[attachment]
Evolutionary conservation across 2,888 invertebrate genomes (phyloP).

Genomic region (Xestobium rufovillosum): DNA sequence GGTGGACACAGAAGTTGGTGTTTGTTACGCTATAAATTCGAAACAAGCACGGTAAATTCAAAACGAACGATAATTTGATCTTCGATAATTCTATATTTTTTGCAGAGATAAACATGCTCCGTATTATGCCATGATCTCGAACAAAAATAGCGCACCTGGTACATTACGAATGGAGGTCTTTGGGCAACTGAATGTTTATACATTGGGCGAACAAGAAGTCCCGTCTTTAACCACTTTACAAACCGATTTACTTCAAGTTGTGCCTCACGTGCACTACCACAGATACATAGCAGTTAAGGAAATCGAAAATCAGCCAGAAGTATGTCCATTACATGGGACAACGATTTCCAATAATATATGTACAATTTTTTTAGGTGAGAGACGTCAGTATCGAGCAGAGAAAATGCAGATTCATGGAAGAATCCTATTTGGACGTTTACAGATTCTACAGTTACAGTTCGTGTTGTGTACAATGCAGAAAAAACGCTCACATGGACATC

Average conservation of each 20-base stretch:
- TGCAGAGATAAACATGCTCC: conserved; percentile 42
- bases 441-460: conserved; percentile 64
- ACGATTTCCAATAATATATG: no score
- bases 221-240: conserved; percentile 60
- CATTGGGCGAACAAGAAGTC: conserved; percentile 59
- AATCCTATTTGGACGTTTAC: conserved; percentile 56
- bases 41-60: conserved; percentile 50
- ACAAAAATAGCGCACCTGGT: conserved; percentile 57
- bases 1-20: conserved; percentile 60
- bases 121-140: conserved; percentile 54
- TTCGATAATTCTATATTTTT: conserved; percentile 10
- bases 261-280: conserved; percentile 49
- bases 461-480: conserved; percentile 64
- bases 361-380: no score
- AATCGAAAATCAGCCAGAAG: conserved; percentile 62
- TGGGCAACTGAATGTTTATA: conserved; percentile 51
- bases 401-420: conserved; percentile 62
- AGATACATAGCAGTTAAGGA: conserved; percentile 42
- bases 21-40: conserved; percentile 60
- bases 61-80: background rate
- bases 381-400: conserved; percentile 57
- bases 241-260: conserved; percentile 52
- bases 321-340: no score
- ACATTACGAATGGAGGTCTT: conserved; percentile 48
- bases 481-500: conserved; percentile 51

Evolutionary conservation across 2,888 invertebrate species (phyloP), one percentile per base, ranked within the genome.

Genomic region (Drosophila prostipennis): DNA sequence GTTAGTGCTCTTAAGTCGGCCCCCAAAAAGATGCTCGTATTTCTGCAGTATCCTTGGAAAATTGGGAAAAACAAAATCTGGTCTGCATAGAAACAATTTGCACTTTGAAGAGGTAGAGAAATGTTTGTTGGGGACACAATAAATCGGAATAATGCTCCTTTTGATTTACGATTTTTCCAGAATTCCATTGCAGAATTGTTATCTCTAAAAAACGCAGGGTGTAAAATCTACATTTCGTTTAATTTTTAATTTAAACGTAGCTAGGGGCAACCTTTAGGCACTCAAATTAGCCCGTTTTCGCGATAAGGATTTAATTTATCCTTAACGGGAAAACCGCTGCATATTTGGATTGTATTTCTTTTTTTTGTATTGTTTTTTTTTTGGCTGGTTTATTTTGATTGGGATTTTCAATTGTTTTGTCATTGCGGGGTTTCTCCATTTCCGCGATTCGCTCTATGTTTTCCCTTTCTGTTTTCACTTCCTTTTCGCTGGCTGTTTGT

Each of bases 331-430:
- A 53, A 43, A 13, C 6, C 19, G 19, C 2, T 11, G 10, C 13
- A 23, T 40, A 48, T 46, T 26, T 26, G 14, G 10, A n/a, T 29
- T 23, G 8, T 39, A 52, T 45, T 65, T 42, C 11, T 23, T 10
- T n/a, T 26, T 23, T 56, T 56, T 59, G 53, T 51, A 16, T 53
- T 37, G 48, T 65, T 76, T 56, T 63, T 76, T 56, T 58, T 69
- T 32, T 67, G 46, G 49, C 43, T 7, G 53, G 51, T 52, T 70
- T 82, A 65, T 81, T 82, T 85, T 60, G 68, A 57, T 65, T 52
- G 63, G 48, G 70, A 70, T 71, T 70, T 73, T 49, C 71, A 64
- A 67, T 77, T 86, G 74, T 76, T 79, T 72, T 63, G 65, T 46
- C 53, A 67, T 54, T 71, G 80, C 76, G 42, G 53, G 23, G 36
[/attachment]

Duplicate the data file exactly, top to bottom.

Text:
Evolutionary conservation across 2,888 invertebrate genomes (phyloP).

Genomic region (Xestobium rufovillosum): DNA sequence GGTGGACACAGAAGTTGGTGTTTGTTACGCTATAAATTCGAAACAAGCACGGTAAATTCAAAACGAACGATAATTTGATCTTCGATAATTCTATATTTTTTGCAGAGATAAACATGCTCCGTATTATGCCATGATCTCGAACAAAAATAGCGCACCTGGTACATTACGAATGGAGGTCTTTGGGCAACTGAATGTTTATACATTGGGCGAACAAGAAGTCCCGTCTTTAACCACTTTACAAACCGATTTACTTCAAGTTGTGCCTCACGTGCACTACCACAGATACATAGCAGTTAAGGAAATCGAAAATCAGCCAGAAGTATGTCCATTACATGGGACAACGATTTCCAATAATATATGTACAATTTTTTTAGGTGAGAGACGTCAGTATCGAGCAGAGAAAATGCAGATTCATGGAAGAATCCTATTTGGACGTTTACAGATTCTACAGTTACAGTTCGTGTTGTGTACAATGCAGAAAAAACGCTCACATGGACATC

Average conservation of each 20-base stretch:
- TGCAGAGATAAACATGCTCC: conserved; percentile 42
- bases 441-460: conserved; percentile 64
- ACGATTTCCAATAATATATG: no score
- bases 221-240: conserved; percentile 60
- CATTGGGCGAACAAGAAGTC: conserved; percentile 59
- AATCCTATTTGGACGTTTAC: conserved; percentile 56
- bases 41-60: conserved; percentile 50
- ACAAAAATAGCGCACCTGGT: conserved; percentile 57
- bases 1-20: conserved; percentile 60
- bases 121-140: conserved; percentile 54
- TTCGATAATTCTATATTTTT: conserved; percentile 10
- bases 261-280: conserved; percentile 49
- bases 461-480: conserved; percentile 64
- bases 361-380: no score
- AATCGAAAATCAGCCAGAAG: conserved; percentile 62
- TGGGCAACTGAATGTTTATA: conserved; percentile 51
- bases 401-420: conserved; percentile 62
- AGATACATAGCAGTTAAGGA: conserved; percentile 42
- bases 21-40: conserved; percentile 60
- bases 61-80: background rate
- bases 381-400: conserved; percentile 57
- bases 241-260: conserved; percentile 52
- bases 321-340: no score
- ACATTACGAATGGAGGTCTT: conserved; percentile 48
- bases 481-500: conserved; percentile 51

Evolutionary conservation across 2,888 invertebrate species (phyloP), one percentile per base, ranked within the genome.

Genomic region (Drosophila prostipennis): DNA sequence GTTAGTGCTCTTAAGTCGGCCCCCAAAAAGATGCTCGTATTTCTGCAGTATCCTTGGAAAATTGGGAAAAACAAAATCTGGTCTGCATAGAAACAATTTGCACTTTGAAGAGGTAGAGAAATGTTTGTTGGGGACACAATAAATCGGAATAATGCTCCTTTTGATTTACGATTTTTCCAGAATTCCATTGCAGAATTGTTATCTCTAAAAAACGCAGGGTGTAAAATCTACATTTCGTTTAATTTTTAATTTAAACGTAGCTAGGGGCAACCTTTAGGCACTCAAATTAGCCCGTTTTCGCGATAAGGATTTAATTTATCCTTAACGGGAAAACCGCTGCATATTTGGATTGTATTTCTTTTTTTTGTATTGTTTTTTTTTTGGCTGGTTTATTTTGATTGGGATTTTCAATTGTTTTGTCATTGCGGGGTTTCTCCATTTCCGCGATTCGCTCTATGTTTTCCCTTTCTGTTTTCACTTCCTTTTCGCTGGCTGTTTGT

Each of bases 331-430:
- A 53, A 43, A 13, C 6, C 19, G 19, C 2, T 11, G 10, C 13
- A 23, T 40, A 48, T 46, T 26, T 26, G 14, G 10, A n/a, T 29
- T 23, G 8, T 39, A 52, T 45, T 65, T 42, C 11, T 23, T 10
- T n/a, T 26, T 23, T 56, T 56, T 59, G 53, T 51, A 16, T 53
- T 37, G 48, T 65, T 76, T 56, T 63, T 76, T 56, T 58, T 69
- T 32, T 67, G 46, G 49, C 43, T 7, G 53, G 51, T 52, T 70
- T 82, A 65, T 81, T 82, T 85, T 60, G 68, A 57, T 65, T 52
- G 63, G 48, G 70, A 70, T 71, T 70, T 73, T 49, C 71, A 64
- A 67, T 77, T 86, G 74, T 76, T 79, T 72, T 63, G 65, T 46
- C 53, A 67, T 54, T 71, G 80, C 76, G 42, G 53, G 23, G 36